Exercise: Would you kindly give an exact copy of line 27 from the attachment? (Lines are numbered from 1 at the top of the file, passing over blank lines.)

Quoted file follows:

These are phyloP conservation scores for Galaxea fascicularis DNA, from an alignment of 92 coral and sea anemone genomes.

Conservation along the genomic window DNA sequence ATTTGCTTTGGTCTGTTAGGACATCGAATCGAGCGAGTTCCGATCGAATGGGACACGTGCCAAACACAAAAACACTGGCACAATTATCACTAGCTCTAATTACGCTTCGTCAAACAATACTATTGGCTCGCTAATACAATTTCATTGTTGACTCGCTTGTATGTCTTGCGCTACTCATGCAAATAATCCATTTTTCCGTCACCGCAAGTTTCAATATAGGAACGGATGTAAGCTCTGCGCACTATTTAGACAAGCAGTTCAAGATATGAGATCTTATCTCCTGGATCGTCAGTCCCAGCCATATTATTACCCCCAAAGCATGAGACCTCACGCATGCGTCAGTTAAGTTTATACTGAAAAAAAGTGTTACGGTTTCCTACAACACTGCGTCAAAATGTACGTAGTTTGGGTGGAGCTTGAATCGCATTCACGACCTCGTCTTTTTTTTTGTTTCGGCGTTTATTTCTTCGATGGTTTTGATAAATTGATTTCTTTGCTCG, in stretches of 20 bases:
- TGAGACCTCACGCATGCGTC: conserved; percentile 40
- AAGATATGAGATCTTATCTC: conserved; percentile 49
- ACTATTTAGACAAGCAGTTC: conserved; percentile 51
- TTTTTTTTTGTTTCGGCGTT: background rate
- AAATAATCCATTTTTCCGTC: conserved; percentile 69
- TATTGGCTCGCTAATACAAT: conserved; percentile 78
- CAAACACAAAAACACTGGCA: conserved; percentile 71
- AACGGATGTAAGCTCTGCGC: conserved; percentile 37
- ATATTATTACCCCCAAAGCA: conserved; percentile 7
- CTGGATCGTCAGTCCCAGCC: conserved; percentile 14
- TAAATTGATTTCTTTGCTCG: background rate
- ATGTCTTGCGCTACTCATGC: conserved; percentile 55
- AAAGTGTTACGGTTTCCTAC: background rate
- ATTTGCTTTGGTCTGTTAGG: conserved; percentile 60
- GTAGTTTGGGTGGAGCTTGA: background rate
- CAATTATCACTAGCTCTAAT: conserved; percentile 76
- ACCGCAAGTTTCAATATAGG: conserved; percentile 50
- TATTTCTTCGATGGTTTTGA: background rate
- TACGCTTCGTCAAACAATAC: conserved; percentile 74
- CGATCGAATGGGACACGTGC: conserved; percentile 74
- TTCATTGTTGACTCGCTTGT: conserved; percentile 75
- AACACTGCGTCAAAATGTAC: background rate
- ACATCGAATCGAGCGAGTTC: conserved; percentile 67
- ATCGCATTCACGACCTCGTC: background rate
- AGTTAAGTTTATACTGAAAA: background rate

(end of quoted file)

- AGTTAAGTTTATACTGAAAA: background rate